The COVID-19 crisis exposed DB plans to a greater risk of underfunding, putting further pressure on plan sponsors. On the one hand, the fall in stock markets in Q1 2020 reduced the value of assets that should back up the liabilities arising from the benefit promises. On the other hand, liabilities rose in 2020 due to declining interest rates. For example, the UK’s Pension Protection Fund uses conventional and index-linked gilt yields to calculate the liabilities of the DB plans in the scope of its index (PPF 7 800).3 The 10, 15 and 20-year fixed interest gilt yields all declined in 2020, contributing to a 12% increase in the liabilities of the DB plans in the index. Meanwhile, the impact of mortality developments on the liabilities of DB plans has been marginal in the short term and is ambiguous over the long term (see Chapter 4). As a result, funding ratios deteriorated in a number of countries in Q1 2020 (Figure 3.3), putting pressure on plan sponsors to cover the shortfall following funding and solvency rules.

Temporary flexibility into funding and solvency rules for DB plans is necessary to account for short-term volatility in asset and liability valuations. While the primary goal of a DB pension plan is to provide secure benefits to members, funding regulations should aim to avoid undue pressure on plan sponsors to increase their contributions at times when their own profitability or even continuity is under pressure. In addition, funding regulations should also avoid the forced sells of equities during a downturn, crystallising any losses and driving markets further down. As such, funding regulations should aim to be counter-cyclical in nature (Yermo and Severinson, 2010[4]). The OECD policy guidelines, therefore, recommend introducing flexibility in funding and solvency rules for DB plans, while making sure to remove this flexibility once the emergency is over to continue protecting benefit promises in the long term.

Countries used different approaches to provide flexibility to DB plans and their sponsors. For example, Germany and the United Kingdom extended the deadline for submitting recovery plans for underfunded plans, while Finland extended the deadline for implementing recovery plans. The Netherlands extended by one year the minimum funding requirement of 90%. Additionally, Canada and the United Kingdom suspended deficit-reduction contributions by plan sponsors, while Germany and Japan allowed plan sponsors to defer the payment of these contributions.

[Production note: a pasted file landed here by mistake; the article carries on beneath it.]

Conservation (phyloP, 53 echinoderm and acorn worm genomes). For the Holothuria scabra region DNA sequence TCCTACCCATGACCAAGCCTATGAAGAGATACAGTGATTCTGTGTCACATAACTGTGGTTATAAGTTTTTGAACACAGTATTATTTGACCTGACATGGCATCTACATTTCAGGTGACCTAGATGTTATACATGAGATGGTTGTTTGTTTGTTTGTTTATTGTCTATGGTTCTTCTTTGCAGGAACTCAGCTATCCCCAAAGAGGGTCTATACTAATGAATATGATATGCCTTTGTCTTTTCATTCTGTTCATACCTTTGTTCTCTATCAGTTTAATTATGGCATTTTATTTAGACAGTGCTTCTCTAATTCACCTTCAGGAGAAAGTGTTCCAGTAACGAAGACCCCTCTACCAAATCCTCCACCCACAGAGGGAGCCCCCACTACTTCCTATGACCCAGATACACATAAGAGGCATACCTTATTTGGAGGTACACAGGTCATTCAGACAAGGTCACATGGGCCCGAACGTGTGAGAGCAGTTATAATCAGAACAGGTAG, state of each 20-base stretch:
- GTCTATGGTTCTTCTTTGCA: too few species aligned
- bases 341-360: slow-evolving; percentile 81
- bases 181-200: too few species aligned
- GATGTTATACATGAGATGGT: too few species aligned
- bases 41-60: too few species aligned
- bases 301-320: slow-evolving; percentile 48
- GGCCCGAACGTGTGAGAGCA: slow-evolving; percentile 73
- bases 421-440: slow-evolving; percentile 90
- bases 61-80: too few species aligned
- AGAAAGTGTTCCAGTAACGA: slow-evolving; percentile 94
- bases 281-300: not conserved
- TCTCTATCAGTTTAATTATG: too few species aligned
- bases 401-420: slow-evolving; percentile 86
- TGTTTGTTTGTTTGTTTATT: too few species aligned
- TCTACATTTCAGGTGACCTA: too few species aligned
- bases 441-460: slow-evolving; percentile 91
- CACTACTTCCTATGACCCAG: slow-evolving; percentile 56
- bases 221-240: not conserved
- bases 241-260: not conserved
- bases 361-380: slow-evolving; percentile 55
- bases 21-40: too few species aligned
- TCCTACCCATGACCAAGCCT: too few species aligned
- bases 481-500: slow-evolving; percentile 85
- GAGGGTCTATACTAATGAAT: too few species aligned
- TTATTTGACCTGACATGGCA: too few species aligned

Countries have reversed the temporary flexibility as funding ratios improved following the rebound in financial markets. Funding ratios have been improving in several countries since the market bottom at the end of Q1 2020, sometimes exceeding the 2019 level at the end of 2020, as in Finland, Switzerland and the United States (Figure ‎3.3).4 Improvements also continued during 2021. This evolution allowed countries to revert to the usual funding and solvency rules. For example, in Germany, since 1 October 2020, employers again have to submit a recovery plan within three months from the onset of a funding shortfall (of 10% or more) in a Pensionsfond. In Canada, the suspension of deficit-reduction contributions ended at the end of December 2020.

By contrast, it was only in March 2021 that the United States introduced measures to support underfunded DB plans with the American Rescue Plan Act (ARPA). Some of these measures may last beyond COVID-19. They intend to tackle underfunding issues that existed before COVID-19, but that the pandemic exacerbated. As Figure ‎3.3 shows, DB plans in the United States were already highly underfunded before COVID-19. The ARPA provides a wide range of measures. For example, it allows multiemployer pension plans to keep the funding status of the year before the plan year starting between 1 March 2020 and 28 February 2021. It extends the recovery period by five years for underfunded multiemployer plans and by eight years for single-employer plans. It also maintains a narrow interest rate corridor until 2026 to protect plans from extreme interest rate movements and ensure liabilities are stable and predictable over the medium term. Moreover, the ARPA provides financial assistance to underfunded multiemployer plans by granting eligible plans a one-off payment worth 30 years of benefit payments to their members.

The situation in the labour market has been challenging since March 2020, potentially impeding people’s ability to save for retirement. COVID-19 has created a labour market slump, putting millions of people out of work. To contain the spread of the virus and its variants, governments shut down parts of the economy, resulting in a drop in activity and unprecedented job losses (OECD, 2020[5]). As a result, the unemployment rate soared in the OECD area between January and April 2020, from 5.3% to 8.8%. The rate has fallen since then, going back to the pre-pandemic rate of 5.3% in January 2022.5 Spells of full or partial unemployment could lead to contribution gaps if employees or employers stop contributing to asset-backed pension plans.

Regular contributions are key to increasing people’s chances of reaching their desired retirement income. In particular, contributions made early in the career benefit from the effect of compound interest for longer. The OECD policy guidelines, therefore, recommend policy makers to support workers and employers so that they can keep contributing to asset-backed pension arrangements, thereby avoiding a long-term shortage of assets to finance retirement.